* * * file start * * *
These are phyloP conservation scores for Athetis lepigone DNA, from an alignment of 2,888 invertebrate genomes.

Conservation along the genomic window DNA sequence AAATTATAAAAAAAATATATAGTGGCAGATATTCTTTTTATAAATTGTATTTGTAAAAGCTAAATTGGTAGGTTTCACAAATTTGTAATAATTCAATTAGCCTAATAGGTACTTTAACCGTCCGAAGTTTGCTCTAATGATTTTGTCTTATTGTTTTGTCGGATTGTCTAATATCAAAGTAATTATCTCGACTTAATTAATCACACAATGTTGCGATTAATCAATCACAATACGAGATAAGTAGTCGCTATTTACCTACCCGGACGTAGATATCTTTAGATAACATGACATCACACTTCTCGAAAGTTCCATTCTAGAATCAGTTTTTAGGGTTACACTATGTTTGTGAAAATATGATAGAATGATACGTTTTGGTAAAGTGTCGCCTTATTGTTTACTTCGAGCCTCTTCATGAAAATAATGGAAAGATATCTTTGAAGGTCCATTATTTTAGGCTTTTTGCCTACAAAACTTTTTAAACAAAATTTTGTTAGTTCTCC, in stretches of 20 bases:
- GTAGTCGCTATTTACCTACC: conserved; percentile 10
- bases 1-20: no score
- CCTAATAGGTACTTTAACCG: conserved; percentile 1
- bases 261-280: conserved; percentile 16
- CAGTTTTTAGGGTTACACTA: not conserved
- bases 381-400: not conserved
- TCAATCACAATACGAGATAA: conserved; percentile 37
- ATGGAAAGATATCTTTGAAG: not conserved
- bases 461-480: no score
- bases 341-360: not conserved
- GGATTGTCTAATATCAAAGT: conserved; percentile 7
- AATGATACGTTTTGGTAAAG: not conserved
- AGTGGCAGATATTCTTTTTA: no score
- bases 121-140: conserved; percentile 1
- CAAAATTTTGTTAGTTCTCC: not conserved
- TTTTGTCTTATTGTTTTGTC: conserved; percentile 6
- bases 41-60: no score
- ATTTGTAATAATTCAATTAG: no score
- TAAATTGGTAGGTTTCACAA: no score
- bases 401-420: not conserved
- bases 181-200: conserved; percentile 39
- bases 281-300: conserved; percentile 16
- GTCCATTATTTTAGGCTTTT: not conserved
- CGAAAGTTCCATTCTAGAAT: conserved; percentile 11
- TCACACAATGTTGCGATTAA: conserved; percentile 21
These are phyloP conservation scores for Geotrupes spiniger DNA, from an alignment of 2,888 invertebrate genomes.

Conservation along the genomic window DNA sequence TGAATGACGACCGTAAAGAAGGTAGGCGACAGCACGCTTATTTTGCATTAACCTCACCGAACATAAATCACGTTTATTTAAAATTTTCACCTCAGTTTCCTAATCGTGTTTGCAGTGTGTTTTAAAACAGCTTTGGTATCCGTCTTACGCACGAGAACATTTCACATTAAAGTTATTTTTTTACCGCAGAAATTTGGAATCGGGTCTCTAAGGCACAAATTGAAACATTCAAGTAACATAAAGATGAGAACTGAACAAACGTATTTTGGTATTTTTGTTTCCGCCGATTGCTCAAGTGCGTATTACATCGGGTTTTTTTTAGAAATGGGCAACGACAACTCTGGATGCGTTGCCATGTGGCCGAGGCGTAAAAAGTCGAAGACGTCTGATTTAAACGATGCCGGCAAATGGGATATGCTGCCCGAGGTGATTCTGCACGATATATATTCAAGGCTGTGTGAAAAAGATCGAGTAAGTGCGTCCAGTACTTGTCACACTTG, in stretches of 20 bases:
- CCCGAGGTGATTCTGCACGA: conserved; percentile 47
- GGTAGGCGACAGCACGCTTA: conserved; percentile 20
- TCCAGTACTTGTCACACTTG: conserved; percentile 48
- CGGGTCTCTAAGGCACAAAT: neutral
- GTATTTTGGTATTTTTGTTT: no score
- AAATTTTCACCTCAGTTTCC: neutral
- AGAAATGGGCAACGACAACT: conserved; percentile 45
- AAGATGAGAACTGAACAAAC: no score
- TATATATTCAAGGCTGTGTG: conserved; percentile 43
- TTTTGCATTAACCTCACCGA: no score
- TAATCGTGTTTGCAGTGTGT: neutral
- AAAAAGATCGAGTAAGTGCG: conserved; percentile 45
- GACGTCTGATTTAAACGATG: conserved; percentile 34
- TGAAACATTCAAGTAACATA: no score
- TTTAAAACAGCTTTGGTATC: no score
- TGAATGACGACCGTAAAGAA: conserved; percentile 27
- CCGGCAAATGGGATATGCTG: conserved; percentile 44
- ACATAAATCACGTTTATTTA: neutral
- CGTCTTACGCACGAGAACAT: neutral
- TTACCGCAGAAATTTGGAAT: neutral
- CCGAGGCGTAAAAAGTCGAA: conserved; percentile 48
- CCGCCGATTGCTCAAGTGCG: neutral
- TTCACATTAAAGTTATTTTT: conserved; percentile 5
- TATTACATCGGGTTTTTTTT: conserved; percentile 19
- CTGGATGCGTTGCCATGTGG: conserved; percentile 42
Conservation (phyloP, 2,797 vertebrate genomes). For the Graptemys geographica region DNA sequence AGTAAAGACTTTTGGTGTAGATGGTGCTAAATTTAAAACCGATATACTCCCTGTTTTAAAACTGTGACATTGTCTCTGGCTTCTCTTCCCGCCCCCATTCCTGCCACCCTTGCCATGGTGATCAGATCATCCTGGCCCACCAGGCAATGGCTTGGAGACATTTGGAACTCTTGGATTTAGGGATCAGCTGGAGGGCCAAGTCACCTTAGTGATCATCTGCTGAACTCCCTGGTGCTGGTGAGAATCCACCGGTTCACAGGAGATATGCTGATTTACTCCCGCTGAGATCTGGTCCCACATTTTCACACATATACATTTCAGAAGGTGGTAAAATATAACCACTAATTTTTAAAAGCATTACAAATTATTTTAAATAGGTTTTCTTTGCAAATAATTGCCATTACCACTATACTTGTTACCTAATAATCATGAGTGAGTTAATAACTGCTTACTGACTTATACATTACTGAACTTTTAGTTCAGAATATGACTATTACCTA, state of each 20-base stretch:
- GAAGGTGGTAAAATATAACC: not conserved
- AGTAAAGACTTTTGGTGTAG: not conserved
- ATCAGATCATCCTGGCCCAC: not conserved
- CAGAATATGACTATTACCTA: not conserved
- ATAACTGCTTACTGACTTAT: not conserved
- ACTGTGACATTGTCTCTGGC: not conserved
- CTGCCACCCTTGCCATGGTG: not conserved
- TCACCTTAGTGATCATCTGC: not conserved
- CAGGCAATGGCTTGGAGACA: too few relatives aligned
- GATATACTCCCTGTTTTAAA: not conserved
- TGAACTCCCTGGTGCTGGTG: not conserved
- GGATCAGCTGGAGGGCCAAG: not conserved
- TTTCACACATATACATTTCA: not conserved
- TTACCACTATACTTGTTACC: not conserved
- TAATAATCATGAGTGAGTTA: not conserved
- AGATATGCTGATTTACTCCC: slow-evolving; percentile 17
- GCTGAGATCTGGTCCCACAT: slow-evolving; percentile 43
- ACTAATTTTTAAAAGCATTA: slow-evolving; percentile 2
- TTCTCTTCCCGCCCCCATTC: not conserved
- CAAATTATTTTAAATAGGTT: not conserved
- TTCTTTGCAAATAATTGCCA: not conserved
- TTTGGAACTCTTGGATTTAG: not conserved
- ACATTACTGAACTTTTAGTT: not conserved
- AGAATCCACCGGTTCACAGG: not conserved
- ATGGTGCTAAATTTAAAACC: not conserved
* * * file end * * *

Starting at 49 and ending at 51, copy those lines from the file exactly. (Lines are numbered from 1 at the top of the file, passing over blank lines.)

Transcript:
- TTACCGCAGAAATTTGGAAT: neutral
- CCGAGGCGTAAAAAGTCGAA: conserved; percentile 48
- CCGCCGATTGCTCAAGTGCG: neutral